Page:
I just about wrote an essay related to this topic last week:

http://electrical-contractor.net/ubb/Forum7/HTML/000358.html You cannot define phase angle with a single circuit. You only get a phase angle measurement when you have _two_ or more circuits, and can describe the phase angle difference between them.

If you supply a single phase line to line load from a three phase source, than as far as that load is concerned, there is no phase angle. You only have two terminals, with first one then the other alternatively being relatively positive.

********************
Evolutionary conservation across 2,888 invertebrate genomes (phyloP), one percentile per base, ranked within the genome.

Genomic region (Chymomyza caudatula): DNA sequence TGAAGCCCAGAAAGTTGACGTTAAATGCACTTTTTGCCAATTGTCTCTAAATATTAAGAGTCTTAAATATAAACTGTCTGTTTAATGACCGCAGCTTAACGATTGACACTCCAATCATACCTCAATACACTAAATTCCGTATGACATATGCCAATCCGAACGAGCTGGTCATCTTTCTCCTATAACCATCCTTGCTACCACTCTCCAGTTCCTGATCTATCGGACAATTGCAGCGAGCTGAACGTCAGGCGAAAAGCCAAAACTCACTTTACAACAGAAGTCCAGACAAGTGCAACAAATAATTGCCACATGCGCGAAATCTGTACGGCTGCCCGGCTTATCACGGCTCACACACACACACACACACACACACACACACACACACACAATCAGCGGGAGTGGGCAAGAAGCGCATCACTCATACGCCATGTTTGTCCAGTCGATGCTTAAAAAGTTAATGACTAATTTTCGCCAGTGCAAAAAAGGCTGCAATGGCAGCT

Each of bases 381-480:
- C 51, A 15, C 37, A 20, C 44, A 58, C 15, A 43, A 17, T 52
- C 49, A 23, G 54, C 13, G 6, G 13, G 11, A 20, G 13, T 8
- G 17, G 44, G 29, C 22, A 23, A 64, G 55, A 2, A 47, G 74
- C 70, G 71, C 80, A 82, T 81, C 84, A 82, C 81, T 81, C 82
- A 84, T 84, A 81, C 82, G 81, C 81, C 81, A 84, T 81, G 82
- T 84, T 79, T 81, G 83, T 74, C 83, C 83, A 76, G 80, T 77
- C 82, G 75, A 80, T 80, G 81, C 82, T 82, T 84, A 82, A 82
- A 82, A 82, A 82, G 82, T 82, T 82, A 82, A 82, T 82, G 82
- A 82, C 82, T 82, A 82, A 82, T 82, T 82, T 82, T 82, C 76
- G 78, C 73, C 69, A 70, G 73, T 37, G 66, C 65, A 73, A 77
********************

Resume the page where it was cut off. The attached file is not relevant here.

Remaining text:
Once you have two circuits defined, _then_ you can find a phase angle difference. With your 'V' primary, you have three circuits; neutral to A, neutral to B, and A to B. If we _define_ the phase of the neutral to A circuit as zero degrees, then the neutral to B circuit is 120 degrees. I believe that the A to B circuit has a phase angle of 150 degrees with an amplitude of 1.732 * the amplitude of the neutral to A circuit, but I'm not going to swear to that without doing the math out on paper.

-Jon